• Rick Austin had two stints in the major leagues. He spent two years with the Cleveland Indians and two years with the Milwaukee Brewers. Austin was the 6th pick (chosen by the Indians) in the 1968 draft. He pitched in the minors from 1968 until the middle of the 1970 season. Rick made his debut for the Indians on June 21, 1970. He was 2-5 with three saves and a 4.79 ERA in 31 games (8 starts) in 1970.

  • In 1971 Rick split time between the minors and the Indians. With the Indians in '71 he was 0-0 with one save and a 5.09 ERA in 21 relief appearances. Austin bounced around in the minors in 1972 and 1973 and didn't post very impressive numbers. He was released by the Indians in the middle of the '73 season and picked up by the Brewers. After the 1973 season Rick was released by the Brewers. He spent the 1974 season pitching for the Hankyu Braves in Japan.

  • Austin signed with the Brewers again before the 1975 season. He started the season in the minors and was brought up in late June. In 32 relief appearances Austin was 2-3 with two saves and an ERA of 4.05. In 1976 Rick spent most of the season in the minors. He appeared in three games with the Brewers in late June and that was it for his major league career.

Sunday, November 15, 2009

1976 Topps #268 - Del Unser





  • Del Unser was drafted by the Washington Senators in 1966. He is the son of Al Unser, who was a big league catcher for a few seasons in the 1940s.
  • In the minors Del batted .220 in 1966 and .231 in 1967. Despite the low averages, Unser was brought up to the Senators and became the starting center fielder in 1968. In 156 games Del batted .230 with 66 runs, 1 HR and 30 RBI. He finished second in AL Rookie of the Year voting to Stan Bahnsen. Here is a September 1968 Baseball Digest article about Del.


  • In 1969 Unser led the AL in triples with eight. He batted .286 with 69 runs scored and 7 HR in 153 games. Del was a fourth outfielder for the Senators in 1970 and played in 119 games (.258, 5 HR, 30 RBI). Unser got his starting CF job back in 1971. He batted .255 with 9 HR and 41 RBI. After the 1971 season he was traded to the Cleveland Indians in a multi-player trade.


  • Unser spent one year (1972) in Cleveland and was the starting center fielder. He batted .238 with 1 HR and 17 RBI and was traded with a minor leaguer to the Philadelphia Phillies after the season for Oscar Gamble and Roger Freed.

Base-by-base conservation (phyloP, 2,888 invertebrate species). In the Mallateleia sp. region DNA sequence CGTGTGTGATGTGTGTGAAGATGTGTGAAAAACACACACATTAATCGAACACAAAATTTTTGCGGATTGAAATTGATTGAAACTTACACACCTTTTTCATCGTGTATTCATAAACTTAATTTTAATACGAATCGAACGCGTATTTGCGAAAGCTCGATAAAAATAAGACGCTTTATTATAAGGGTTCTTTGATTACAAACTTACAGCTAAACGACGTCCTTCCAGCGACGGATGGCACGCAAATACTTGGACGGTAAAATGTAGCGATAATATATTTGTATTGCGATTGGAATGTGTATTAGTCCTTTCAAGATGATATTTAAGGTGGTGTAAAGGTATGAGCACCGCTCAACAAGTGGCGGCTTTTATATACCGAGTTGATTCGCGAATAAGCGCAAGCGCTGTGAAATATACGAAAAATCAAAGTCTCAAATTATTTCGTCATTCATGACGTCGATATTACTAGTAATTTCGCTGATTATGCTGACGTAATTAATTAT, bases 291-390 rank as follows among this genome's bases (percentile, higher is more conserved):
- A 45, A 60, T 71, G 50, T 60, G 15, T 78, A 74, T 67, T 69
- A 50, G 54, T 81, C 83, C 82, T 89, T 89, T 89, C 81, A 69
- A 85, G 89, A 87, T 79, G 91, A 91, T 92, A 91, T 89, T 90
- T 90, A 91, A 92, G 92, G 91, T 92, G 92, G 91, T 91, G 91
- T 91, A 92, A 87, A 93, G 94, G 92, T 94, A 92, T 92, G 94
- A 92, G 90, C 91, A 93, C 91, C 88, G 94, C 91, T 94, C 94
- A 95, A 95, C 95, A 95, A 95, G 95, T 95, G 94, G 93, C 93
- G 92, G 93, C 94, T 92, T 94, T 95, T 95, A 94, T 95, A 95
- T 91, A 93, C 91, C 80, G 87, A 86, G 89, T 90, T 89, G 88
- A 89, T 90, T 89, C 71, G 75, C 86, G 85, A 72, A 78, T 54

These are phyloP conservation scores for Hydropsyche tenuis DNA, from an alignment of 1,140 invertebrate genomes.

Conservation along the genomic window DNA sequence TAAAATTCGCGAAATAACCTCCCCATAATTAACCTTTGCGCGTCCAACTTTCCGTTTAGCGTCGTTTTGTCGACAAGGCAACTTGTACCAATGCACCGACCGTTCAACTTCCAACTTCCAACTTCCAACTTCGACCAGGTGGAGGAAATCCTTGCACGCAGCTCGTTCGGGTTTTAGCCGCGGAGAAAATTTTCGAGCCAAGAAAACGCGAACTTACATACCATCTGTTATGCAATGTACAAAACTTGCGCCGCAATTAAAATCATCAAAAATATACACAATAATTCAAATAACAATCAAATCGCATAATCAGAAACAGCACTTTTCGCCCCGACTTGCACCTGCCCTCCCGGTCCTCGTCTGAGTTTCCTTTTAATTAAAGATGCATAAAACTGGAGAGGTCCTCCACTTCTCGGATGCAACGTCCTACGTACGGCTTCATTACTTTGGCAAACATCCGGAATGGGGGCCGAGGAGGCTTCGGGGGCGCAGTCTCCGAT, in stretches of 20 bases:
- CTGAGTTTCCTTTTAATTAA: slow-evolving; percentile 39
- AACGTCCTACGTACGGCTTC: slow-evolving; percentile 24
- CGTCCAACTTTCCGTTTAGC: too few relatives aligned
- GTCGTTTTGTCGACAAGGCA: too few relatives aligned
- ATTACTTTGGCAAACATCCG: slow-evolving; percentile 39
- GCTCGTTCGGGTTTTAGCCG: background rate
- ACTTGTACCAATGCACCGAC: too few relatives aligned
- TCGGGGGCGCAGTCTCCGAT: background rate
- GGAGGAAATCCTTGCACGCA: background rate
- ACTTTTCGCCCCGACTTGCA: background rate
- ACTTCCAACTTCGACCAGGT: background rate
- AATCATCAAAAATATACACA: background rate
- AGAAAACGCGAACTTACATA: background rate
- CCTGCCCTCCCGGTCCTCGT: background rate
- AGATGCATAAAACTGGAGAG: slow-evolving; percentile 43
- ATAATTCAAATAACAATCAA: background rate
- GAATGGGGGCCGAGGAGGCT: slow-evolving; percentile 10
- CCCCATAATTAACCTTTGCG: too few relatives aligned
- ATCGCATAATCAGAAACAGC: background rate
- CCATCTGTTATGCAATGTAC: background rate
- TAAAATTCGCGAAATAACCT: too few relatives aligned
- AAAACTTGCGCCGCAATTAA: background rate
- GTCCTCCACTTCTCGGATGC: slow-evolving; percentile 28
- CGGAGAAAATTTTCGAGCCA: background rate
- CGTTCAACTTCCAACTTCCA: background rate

• Del spent two seasons as the starting CF for the Phillies. His offense improved -- .289, 11 HR, 52 RBI in 1973 and .264, 11 HR, 61 RBI in 1974. Here is a Baseball Digest article from November 1973 about how he found new life in Philadelphia. Unser was involved in yet another multi-player trade after the 1974 season and went to the New York Mets. John Stearns went with Del to New York and the Phillies ended up with Tug McGraw in the deal.


  • Unser started in center field for the Mets in 1975 and had a pretty good year. He batted .294 with 12 HR and 40 RBI. Del started 73 games in CF for the Mets in 1976 and then was dealt to the Montreal Expos on June 21. He played all three outfield positions for the Expos and ended up batting .228 in 146 games for the two teams.


  • From 1977 until the end of his career in 1982 Unser was a 4th outfielder and pinch hitter. He did well for Montreal in '77 (.273, 12 HR, 40 RBI) but he tailed off considerably in '78 (.196 with 2 HR in 179 AB). Del became a free agent after the season and signed with the Phillies.
  • Unser batted .298 with 6 HR and 29 RBI in 141 AB in 1979. He batted .264 with 0 HR and 10 RBI in 110 AB in 1980. Del had a good run in the 1980 playoffs -- .400 in 5 AB in the League Championship Series and .500 in 6 AB in the World Series. Here is an October 2000 Baseball Digest article about how he contributed to the Phillies' 1980 title run.
  • In 1981 Unser's average plummeted to .153 in 59 AB. After starting the 1982 season 0 for 14 he was released on June 8.
  • Del is currently a scout for the Phillies.
  • Liked to face: Mel Stottlemyre (.341 in 82 AB); Lynn McGlothen (.400 in 50 AB); Ray Culp (.380 in 50 AB)

  • Hated to face: Stan Bahnsen (.161 in 56 AB); Jim Palmer (.182 in 55 AB); Steve Rogers (.163 in 43 AB)

Saturday, November 14, 2009

1976 Topps #267 - Aurelio Rodriguez




  • Aurelio Rodriguez played third base in the major leagues from 1967-1983. He was known for having a very strong arm. Rodriguez was purchesed from Jalisco (Mexican League) by the California Angels in 1966 and never played in the minor leagues. In 1967 he played in 29 games and batted .238 in 130 at bats. Rodriguez was never known for his bat, but was a good-fielding third baseman.
  • Rodriguez played in 76 games in 1968 and then was made the starting third baseman in 1969, playing in 159 games. In 1970 he was traded to the Washington Senators after playing in 17 games for the Angels. Rodriguez had his most productive power-hitting year for the Senators in 1970, hitting 19 home runs. Despite the productive year, he was included in a trade to the Detroit Tigers (along with Joe Coleman, Ed Brinkman, and Jim Hannan) that brought Denny McLain and three other players to the Senators. The Tigers got the better of that trade.